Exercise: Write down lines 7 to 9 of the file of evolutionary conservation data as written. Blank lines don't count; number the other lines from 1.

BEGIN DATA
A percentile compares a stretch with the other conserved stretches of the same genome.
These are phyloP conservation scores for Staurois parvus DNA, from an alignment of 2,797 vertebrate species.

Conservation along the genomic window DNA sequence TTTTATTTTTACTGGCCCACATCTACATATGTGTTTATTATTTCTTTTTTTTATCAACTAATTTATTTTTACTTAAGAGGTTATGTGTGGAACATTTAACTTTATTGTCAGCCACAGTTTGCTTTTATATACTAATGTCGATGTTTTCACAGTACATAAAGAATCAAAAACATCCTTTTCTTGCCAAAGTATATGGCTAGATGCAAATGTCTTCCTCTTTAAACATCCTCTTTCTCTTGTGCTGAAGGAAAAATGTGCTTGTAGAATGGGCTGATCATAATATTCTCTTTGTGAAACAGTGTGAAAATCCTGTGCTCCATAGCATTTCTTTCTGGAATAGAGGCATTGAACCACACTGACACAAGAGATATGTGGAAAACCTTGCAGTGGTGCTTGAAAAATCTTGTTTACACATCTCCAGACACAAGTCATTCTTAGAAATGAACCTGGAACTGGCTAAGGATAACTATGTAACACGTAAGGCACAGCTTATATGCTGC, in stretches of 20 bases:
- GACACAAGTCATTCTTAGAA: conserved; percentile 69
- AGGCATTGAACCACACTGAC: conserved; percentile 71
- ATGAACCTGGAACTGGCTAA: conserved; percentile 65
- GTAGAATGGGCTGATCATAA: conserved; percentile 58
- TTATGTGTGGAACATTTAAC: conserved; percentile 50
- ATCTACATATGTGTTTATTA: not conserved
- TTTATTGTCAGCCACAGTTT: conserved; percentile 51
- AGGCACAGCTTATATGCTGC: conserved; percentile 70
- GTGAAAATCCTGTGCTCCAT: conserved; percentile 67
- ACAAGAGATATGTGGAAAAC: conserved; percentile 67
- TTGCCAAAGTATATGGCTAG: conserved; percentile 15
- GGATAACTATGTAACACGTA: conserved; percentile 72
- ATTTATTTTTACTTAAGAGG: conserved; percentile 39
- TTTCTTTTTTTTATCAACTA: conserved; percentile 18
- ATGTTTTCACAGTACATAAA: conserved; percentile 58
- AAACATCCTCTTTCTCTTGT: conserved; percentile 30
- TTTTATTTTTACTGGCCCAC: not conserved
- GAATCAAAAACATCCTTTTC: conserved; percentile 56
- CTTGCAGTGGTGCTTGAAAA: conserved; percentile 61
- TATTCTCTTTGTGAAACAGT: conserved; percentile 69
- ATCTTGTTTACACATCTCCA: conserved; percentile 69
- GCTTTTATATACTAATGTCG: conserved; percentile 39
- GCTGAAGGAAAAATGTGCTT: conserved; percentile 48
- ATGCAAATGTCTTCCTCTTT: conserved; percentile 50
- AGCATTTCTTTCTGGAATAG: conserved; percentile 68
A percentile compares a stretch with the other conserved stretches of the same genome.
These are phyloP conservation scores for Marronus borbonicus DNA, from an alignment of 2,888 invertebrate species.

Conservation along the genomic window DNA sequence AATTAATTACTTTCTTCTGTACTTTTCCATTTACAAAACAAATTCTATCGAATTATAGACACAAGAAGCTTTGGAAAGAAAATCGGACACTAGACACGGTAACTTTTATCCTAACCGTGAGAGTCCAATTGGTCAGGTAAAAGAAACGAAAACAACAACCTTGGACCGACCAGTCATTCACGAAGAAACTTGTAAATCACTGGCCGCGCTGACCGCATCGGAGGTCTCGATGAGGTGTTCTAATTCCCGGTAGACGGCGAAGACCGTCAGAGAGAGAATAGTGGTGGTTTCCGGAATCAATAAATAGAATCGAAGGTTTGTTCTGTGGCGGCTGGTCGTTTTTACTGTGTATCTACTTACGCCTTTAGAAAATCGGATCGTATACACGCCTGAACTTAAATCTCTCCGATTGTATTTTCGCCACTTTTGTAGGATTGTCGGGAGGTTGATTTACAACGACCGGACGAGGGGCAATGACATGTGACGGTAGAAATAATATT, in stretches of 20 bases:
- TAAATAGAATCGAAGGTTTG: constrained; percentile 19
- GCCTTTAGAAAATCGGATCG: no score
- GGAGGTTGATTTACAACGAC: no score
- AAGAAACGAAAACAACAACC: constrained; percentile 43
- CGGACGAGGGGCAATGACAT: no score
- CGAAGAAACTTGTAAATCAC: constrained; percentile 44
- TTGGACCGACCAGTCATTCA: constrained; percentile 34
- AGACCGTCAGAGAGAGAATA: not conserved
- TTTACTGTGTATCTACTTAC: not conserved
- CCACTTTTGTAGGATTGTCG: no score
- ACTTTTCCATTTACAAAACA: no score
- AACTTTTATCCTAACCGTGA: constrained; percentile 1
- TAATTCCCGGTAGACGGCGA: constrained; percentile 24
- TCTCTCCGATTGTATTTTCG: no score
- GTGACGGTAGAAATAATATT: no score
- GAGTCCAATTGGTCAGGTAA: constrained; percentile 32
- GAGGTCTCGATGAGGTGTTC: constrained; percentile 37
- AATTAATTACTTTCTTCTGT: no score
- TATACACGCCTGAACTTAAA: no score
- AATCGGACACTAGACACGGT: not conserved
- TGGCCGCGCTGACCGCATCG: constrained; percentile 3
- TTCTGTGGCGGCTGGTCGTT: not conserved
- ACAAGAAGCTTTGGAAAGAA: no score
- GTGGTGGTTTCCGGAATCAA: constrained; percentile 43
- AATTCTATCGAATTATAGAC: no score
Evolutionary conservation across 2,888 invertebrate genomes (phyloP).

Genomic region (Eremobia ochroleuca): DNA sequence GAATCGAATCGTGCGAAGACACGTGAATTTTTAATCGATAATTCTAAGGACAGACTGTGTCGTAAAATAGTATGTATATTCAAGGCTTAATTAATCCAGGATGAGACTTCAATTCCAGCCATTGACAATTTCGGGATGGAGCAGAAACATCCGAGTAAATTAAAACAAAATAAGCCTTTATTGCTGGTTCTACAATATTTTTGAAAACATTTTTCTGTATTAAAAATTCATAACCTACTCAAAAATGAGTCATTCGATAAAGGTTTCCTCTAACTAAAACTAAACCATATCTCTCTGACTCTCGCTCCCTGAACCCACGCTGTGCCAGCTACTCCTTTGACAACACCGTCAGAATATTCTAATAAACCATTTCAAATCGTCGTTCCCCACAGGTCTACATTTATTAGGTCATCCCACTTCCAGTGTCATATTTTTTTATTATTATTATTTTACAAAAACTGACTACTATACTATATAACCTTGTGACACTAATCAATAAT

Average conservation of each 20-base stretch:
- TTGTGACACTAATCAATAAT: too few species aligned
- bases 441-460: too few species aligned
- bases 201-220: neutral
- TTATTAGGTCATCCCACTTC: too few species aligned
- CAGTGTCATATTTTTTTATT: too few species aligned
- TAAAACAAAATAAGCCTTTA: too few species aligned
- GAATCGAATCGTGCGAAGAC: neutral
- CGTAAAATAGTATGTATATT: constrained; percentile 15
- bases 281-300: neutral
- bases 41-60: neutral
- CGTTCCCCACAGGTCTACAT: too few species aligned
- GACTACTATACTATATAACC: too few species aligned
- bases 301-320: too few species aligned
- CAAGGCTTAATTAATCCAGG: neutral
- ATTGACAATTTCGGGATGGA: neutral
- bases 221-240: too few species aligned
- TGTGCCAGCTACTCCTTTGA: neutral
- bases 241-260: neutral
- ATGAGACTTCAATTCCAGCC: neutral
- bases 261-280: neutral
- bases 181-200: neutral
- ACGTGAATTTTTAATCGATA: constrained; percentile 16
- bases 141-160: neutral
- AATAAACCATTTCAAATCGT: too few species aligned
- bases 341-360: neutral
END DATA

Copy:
- GTAGAATGGGCTGATCATAA: conserved; percentile 58
- TTATGTGTGGAACATTTAAC: conserved; percentile 50
- ATCTACATATGTGTTTATTA: not conserved